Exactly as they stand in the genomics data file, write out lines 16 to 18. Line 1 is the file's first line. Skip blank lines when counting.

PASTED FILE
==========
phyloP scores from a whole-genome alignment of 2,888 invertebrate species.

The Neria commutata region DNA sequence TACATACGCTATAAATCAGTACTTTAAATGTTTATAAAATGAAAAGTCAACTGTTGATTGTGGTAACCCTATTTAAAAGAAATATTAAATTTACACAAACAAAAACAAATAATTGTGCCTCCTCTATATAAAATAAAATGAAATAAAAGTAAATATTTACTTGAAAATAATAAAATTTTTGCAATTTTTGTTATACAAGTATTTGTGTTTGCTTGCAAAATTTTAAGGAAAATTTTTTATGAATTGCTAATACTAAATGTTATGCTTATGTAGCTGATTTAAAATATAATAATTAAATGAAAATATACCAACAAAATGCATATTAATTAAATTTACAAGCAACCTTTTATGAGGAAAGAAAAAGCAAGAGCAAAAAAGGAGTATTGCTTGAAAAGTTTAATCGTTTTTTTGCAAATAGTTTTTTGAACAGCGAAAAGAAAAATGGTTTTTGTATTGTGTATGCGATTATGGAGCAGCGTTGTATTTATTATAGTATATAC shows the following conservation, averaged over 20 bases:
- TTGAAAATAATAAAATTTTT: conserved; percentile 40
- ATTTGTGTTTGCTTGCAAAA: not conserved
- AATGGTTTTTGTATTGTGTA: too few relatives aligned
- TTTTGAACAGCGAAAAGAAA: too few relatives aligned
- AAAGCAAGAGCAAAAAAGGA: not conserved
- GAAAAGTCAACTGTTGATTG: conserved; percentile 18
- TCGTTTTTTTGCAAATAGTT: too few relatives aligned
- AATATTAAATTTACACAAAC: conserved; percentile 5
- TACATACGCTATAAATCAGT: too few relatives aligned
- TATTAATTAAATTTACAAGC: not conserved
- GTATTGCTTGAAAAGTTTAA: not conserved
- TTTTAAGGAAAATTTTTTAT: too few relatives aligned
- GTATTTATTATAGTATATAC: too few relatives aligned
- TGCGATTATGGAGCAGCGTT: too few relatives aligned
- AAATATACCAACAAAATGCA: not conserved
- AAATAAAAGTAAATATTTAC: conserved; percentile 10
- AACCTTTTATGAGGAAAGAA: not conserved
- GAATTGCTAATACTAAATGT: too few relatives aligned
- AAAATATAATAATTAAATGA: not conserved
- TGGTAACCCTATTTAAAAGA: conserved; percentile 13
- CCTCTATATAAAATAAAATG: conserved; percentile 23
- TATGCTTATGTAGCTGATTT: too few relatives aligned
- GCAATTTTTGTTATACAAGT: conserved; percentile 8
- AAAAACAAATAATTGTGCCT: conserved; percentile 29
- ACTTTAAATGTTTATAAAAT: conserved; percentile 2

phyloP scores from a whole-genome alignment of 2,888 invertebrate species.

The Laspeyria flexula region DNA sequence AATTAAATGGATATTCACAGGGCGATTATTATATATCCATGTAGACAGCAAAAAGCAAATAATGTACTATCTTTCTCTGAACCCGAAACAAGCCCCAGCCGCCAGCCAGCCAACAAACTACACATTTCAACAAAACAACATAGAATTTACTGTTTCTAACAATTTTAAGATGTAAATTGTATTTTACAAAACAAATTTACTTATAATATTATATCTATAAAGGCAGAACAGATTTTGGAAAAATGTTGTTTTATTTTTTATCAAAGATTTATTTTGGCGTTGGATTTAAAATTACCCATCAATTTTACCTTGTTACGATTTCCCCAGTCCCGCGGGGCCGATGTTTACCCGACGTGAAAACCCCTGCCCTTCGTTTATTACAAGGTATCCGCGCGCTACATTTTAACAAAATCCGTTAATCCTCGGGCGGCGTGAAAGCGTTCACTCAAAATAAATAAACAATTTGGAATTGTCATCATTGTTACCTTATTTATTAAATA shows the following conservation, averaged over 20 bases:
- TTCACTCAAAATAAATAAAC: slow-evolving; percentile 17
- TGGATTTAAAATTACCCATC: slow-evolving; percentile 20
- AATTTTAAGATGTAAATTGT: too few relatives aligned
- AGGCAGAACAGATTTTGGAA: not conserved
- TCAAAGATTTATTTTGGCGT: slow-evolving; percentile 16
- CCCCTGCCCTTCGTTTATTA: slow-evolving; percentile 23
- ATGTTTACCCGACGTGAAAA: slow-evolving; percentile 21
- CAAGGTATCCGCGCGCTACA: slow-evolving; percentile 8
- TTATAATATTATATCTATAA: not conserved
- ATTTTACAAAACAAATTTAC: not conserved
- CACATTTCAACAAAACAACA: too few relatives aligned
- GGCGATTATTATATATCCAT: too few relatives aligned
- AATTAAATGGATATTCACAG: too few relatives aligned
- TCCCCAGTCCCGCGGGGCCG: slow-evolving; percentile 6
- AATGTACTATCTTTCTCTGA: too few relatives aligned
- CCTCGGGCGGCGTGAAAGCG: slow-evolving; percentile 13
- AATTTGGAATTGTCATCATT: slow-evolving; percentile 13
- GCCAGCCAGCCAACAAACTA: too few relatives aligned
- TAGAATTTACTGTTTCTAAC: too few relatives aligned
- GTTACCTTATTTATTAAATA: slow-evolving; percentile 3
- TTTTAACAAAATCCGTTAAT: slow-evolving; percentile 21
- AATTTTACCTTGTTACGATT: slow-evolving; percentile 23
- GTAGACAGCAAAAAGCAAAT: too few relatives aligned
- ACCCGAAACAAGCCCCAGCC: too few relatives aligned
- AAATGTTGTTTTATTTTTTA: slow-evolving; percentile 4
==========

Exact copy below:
- TGCGATTATGGAGCAGCGTT: too few relatives aligned
- AAATATACCAACAAAATGCA: not conserved
- AAATAAAAGTAAATATTTAC: conserved; percentile 10